Posted by: Mark Nielsen | November 1, 2008

The Face We Show, The Face We Hyde

Monster mask at The Monster Makers

Monster mask at The Monster Makers

I’ve been thinking about masks this week. In honor of Halloween, of course. But also in order to unmask some of my own fears and shame, to remove their power over me.

Masks are useful symbols to talk about psychology in the modern context, in part because in many ancient cultures they have important ritual and spiritual significance. More than a few thinkers and writers on spirituality (including many of Joseph Campbell’s intellectual descendants) like to point to African or Asian ritual masks, and the nativism (worship/fear of nature? of the unknown?) that inspires them. I’m tempted to go down that road, but that’s a subject for another day.

What I want to hammer home today is simply this: we all wear masks, at least a little bit, everyday.

It’s nothing to proud of, or ashamed about. It’s just what we do. In fact, it’s what we have to do, to maintain our stature (and sometimes our sanity) in an increasingly complex and confusing society.

Speaking of hammers, I was watching an old Hammer Studios film adaptation of Stevenson’s classic novella The Strange Case of Dr. Jekyll and Mr. Hyde last night. In The Two Faces of Dr. Jekyll (1960), instead of the grotesque, physically imposing Hyde we sometimes see on film, Paul Massie plays his Mr. Hyde as handsome, slight of build, and cultured– a suave, sneaky, quietly furious version of Jekyll, secretly playing out all the repressed desires and emotions of his eminent scientist/better half (better but “weaker”, of course). Hyde’s always on the edge, just barely restraining those base impulses, which of course is the reason that Stevenson wrote the book. 

The 1886 novella came out of a Victorian context, where views on science and human nature were starting to be at odds with each other. In Britain and America in particular, the ideas of people like philosopher/psychiatrist/religionist William James and scientist Charles Darwin were being weighed against the Wesleyan, Calvinist or other more traditional views of the creation and human nature. Plus there were the true beginnings of modern medicine, and drug experimentation, and the various scientific and social changes that came with the Industrial Revolution.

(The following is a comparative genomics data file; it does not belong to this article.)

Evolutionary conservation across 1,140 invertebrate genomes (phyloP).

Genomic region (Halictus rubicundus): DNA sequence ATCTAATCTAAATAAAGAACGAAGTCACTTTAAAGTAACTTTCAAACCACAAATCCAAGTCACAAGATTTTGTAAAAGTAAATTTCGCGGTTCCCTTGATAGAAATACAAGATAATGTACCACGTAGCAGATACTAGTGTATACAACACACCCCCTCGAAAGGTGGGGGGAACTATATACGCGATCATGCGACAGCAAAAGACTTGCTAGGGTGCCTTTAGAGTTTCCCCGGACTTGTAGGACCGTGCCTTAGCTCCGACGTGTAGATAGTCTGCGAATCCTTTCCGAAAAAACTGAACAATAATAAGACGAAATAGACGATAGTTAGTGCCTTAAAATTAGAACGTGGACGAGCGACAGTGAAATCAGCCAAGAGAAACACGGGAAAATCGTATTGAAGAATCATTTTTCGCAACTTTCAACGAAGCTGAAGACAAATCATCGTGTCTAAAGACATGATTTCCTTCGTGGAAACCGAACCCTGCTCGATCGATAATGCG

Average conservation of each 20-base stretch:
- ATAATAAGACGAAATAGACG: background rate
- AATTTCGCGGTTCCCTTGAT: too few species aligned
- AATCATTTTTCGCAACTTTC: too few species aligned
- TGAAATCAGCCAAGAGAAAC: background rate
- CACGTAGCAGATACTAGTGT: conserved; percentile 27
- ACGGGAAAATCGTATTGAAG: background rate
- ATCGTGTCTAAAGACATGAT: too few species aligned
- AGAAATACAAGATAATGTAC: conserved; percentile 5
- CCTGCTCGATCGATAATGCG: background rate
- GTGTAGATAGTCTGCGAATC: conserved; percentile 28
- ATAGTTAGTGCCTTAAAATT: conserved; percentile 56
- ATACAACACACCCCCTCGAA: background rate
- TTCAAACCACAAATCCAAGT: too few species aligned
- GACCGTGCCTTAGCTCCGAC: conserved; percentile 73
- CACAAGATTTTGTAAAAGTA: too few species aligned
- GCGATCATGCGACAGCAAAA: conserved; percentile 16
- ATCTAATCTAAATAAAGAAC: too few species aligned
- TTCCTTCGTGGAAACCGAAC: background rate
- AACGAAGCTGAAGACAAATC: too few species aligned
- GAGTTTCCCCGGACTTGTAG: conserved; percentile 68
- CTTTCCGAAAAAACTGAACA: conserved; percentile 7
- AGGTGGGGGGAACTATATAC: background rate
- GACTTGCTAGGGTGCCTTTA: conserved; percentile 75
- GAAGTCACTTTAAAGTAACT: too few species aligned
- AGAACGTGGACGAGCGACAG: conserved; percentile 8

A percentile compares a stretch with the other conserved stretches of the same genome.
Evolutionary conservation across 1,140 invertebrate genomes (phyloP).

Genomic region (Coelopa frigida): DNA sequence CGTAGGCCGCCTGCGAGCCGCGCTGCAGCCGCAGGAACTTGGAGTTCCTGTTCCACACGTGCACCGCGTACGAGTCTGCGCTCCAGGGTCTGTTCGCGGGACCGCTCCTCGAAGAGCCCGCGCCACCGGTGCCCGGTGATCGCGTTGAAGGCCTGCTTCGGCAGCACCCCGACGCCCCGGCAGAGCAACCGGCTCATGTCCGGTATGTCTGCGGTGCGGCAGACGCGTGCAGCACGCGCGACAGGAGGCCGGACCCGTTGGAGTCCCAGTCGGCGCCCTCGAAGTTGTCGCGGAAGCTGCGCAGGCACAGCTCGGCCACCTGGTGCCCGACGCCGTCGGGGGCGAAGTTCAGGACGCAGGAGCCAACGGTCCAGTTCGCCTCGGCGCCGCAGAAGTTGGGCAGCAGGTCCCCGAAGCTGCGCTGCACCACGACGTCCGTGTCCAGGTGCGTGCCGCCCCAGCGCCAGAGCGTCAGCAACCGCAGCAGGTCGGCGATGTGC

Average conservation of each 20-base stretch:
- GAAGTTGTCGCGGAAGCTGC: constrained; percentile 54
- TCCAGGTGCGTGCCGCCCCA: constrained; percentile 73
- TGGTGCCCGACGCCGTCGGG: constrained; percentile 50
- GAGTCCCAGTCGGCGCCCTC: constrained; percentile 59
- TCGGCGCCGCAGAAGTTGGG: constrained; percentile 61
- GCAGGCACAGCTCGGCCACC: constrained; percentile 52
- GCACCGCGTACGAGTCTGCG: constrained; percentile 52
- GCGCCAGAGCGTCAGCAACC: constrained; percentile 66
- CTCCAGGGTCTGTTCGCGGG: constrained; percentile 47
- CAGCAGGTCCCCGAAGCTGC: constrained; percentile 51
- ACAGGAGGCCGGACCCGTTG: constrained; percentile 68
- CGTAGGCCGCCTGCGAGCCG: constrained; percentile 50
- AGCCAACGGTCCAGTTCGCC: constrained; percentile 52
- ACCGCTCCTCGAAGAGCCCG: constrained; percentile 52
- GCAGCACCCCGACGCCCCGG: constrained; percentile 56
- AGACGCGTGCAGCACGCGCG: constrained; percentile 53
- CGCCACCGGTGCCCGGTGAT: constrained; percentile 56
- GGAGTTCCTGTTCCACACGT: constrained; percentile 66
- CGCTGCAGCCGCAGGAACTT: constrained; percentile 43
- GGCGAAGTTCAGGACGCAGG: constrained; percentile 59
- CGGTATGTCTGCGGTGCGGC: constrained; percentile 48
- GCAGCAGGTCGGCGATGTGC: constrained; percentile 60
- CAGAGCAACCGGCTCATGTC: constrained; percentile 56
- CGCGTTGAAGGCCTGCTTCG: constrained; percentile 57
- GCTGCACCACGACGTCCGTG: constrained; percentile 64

Of course, all literature has a complex context out of which it arises (or so my graduate school professor in Deconstructionist theory told me, and I believe her… which is why I bother to deconstruct the novella, the films, and our present social context as readers and viewers).

In the Hammer/Columbia Pictures version of the story, horror great Christopher Lee plays Jekyll’s friend Paul Allen (not to be confused with the other Paul Allen, co-founder of Microsoft… who’s probably two-faced as well, but I don’t know much about him).

The psychologically and socially relevant, non-horror-related point of the whole movie is this: Allen (Lee) is as two-faced as Jekyll/Hyde, in that he’s screwing Jekyll’s wife, then turning around and playing Jekyll’s poor, unlucky old friend in order to take financial advantage of him. And in her adultery, Jekyll’s wife is also two-faced, as are all the other looking-for-love/only-out-for-themselves characters in the movie.

See, it’s a story about you and me! If we can admit it (I’d use the word “confess”, but its so weighty), it’s about the mixed motives we sometimes have for what we do, and the face we present to the world. It’s also mostly about the evil that we do, the sin that takes hold when we’re not careful. But the story that we usually hear is all dressed up in these fancy, semi-scientific clothes, or shallow horror genre clothes, so we don’t often pay attention to the moral or religious questions underlying the whole story.

**  **  **

“The comfortable people in tight houses felt pity at first, and then distaste, and finally hatred for the migrant people.” — John Steinbeck (via the Sunbeams section of The Sun magazine)

I’ve also been thinking of the political sorts of masks we wear. Not just the politicians. Everyone.